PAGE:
Coca Castle, Segovia, Spain

Coca Castle, Segovia, Spain

Coca Castle was built in the 15th century under the jurisdiction of the Castilian royal house, which had a penchant for luxury. In fact, this beautiful castle served primarily as a place of residence rather than one of martial importance. Because the surrounding areas lacked resources for its construction, the castle was built with bricks instead of stone. This fact largely explains the reddish appearance of the castle. The structure of the castle itself is amazing. The castle currently serves as a forestry school apart from hosting tourists from all over the world. Property of the Casa de Alba, it was ceded to the Spanish Ministry of Agriculture in 1954.

Eltz Castle, Germany

Eltz Castle, Germany

Burg Eltz or Eltz Castle is located in Germany, near the city of Trier. Originally built sometime in the 12th century, the castle’s foundation can be dated to several hundred years earlier. Eltz has received architectural renovations and restructurings over the centuries, but one thing hasn’t changed: descendants of the Eltz family, the same family that originally built the castle, continue to own and live on the property. There are sections of the castle that are open to the public, mind you. The interior, which can be viewed as part of a tour, contains artifacts from the last 800 years.

Bodiam Castle, England

Bodiam Castle, England

Located in East Sussex, England, Sir Edward Dalyngrigge built Bodiam Castle in 1385 to defend the area from the French in the Hundred Years’ War. An epitome of a fairy tale castle, this castle features a series of 14th century architectural designs, with a tower entrance of twin towers breaking the horizon. The castle has large circular towers at all corners. Today it remains a place to visit and relive dreams of knights in shining armor.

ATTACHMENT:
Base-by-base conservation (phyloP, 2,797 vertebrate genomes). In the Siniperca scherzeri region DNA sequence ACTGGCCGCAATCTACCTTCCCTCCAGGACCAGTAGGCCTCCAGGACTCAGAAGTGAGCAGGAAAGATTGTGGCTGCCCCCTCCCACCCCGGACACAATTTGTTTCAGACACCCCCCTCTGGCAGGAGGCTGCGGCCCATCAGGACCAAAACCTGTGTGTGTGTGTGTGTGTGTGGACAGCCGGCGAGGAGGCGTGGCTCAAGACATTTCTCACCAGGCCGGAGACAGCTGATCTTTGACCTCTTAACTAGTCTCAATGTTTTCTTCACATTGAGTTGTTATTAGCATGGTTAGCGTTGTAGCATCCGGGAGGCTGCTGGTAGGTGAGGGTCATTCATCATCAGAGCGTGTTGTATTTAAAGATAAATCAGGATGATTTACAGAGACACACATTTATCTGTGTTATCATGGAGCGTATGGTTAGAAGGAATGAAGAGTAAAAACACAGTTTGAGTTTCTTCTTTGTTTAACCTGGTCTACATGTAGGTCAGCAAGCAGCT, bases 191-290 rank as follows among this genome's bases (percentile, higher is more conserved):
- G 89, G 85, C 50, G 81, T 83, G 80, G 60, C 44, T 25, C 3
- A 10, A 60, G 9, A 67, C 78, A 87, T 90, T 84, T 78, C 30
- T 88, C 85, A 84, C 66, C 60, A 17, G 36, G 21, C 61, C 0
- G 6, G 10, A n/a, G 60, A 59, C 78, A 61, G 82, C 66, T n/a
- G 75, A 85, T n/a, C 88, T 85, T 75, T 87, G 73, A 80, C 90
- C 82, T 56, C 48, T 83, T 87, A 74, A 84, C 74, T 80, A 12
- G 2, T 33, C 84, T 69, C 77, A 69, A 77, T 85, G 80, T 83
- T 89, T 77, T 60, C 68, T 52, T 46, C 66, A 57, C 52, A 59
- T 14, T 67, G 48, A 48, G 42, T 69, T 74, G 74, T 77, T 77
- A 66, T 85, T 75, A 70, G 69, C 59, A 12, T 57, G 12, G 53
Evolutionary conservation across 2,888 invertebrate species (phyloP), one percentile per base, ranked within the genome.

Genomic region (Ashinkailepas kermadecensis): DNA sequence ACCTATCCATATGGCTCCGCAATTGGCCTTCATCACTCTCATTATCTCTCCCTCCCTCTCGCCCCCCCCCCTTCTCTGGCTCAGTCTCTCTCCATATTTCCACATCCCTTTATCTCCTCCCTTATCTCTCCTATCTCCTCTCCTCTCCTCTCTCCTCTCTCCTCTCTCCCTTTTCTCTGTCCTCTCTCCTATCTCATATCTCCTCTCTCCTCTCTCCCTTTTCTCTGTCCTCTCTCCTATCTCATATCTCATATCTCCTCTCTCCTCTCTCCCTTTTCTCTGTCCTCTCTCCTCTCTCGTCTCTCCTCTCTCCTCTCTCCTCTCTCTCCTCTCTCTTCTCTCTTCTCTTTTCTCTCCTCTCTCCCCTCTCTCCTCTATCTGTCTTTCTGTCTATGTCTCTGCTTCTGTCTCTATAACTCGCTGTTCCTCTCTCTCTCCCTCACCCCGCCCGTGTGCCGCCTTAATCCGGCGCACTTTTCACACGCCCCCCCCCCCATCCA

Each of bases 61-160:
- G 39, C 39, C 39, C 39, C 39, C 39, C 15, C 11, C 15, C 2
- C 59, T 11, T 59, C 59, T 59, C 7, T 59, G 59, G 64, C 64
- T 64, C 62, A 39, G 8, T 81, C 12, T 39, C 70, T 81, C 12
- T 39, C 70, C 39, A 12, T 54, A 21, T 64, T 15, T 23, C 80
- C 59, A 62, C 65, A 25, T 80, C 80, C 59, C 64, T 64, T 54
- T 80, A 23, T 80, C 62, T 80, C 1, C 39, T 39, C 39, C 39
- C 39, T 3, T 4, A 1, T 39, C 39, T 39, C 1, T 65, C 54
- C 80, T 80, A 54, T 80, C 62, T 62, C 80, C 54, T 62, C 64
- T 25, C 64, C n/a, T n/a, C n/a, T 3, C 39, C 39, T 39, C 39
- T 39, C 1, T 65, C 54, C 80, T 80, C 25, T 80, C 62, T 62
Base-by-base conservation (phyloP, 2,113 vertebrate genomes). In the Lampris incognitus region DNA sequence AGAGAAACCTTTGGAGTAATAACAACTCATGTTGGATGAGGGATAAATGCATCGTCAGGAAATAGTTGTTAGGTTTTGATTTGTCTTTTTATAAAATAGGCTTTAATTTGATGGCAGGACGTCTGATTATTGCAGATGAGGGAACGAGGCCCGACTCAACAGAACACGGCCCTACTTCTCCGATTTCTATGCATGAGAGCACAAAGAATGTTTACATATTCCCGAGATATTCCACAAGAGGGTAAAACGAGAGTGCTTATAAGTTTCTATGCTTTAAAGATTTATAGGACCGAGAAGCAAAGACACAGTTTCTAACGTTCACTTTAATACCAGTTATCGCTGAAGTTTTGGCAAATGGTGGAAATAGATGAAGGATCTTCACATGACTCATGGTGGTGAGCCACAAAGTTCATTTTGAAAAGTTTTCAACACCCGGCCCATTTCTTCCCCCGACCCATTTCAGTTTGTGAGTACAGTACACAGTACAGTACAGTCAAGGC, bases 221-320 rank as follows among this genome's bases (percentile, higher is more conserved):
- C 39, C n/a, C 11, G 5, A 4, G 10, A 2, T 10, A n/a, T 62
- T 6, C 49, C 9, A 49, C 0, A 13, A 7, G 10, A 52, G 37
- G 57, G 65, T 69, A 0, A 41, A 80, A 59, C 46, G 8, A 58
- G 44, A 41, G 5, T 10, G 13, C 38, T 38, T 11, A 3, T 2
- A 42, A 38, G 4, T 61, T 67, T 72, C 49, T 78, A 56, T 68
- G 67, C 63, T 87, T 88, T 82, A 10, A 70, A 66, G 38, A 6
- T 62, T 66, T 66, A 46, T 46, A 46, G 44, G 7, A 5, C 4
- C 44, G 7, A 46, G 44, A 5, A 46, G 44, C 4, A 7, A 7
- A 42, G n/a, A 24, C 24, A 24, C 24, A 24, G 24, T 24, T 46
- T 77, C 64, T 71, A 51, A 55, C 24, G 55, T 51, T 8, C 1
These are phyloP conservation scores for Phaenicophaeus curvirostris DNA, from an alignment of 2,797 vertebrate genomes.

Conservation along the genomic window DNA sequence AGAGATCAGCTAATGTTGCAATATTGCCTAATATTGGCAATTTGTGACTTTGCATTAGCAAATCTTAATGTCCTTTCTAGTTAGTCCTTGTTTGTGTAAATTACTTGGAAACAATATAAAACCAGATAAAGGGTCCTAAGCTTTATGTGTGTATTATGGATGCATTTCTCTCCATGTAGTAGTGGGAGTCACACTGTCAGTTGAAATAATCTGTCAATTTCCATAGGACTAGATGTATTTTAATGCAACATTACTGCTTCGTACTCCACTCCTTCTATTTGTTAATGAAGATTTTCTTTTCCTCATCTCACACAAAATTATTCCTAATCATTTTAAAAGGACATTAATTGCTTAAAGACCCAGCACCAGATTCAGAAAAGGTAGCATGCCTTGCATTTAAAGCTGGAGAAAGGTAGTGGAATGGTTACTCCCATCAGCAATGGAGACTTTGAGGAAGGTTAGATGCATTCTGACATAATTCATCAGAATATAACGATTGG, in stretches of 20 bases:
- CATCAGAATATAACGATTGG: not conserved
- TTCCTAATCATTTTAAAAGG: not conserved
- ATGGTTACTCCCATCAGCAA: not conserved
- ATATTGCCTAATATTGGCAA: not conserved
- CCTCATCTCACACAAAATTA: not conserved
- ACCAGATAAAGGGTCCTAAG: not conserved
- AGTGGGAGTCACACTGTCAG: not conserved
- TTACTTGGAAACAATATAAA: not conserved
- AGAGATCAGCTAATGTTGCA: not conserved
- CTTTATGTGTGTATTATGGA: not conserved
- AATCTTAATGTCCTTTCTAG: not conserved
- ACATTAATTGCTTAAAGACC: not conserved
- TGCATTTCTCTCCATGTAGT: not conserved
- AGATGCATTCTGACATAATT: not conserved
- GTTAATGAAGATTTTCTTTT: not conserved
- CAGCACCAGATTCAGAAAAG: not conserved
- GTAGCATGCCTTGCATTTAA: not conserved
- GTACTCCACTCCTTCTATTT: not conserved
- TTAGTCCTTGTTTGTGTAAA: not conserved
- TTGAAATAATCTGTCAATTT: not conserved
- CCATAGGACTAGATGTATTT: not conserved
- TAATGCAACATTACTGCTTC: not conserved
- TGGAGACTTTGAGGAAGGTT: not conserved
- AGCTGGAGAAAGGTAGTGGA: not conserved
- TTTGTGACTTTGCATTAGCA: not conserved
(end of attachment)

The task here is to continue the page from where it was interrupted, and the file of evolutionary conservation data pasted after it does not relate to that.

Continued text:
Hearst Castle, California, USA.  UU.

Hearst Castle, California, USA. UU.

Spanning more than 8,000 square meters in the Santa Lucia Mountains, halfway between the cities of San Francisco and Los Angeles, this grand complex of Mediterranean Revival architecture, Romanesque pools, neoclassical rooms, and stately living spaces offers guests visitors a glimpse of 1950s high-end society, as well as an unadulterated panoramic view of the Pacific Ocean. And it is that in its day it was the home of William Randolph Hearst, who later bequeathed the castle to the State of California , opening the grounds and the large upper rooms for groups of tourists and guests from all over the world. Since 1972 it has been part of the National Register of Historic Places.

Hunyad Castle, Romania

Hunyad Castle, Romania

In the Romanian town of Hunedoara there is a Gothic-Renaissance castle, known for its high red slate roofs, ornate balconies, and wide windows . It was built in 1446 at the request of John Hunyadi, a Hungarian military leader. Cultural lore says that 12 Turkish prisoners were ordered to dig the castle’s well and would only be released when they reached the water. Fifteen years later, when the well was finished, her captors broke the promise, and many have claimed that there is a scribble on the wall of the well that reads: “You have water, but no soul.”

Castillo de Chenonceau, France

Castillo de Chenonceau, France

Chenonceau Castle, near the small town of Chenonceaux, France, straddles the Cher River and was built around the 11th century. It is part of the series of castles commonly known as “Loire castles”. The mix of architecture gives the castle a unique look. The castle survived both world wars, serving as a hospital ward in the first and surviving a German bombing raid in June 1940 during World War II.

Bran Castle, Romania

Bran Castle, Romania

Bran Castle was built in 1388. It is located on the border between Wallachia and Transylvania, and is commonly known as Dracula’s Castle due to its connection to the legend of Dracula (Vlad Tepes). It is clear that Bram Stoker’s novel Dracula was inspired by Bran Castle, as it fits the description of the castle perfectly. Today this castle is a museum filled with art and furniture collected by Queen Maria of Romania, who ruled during the 1920s and 1930s.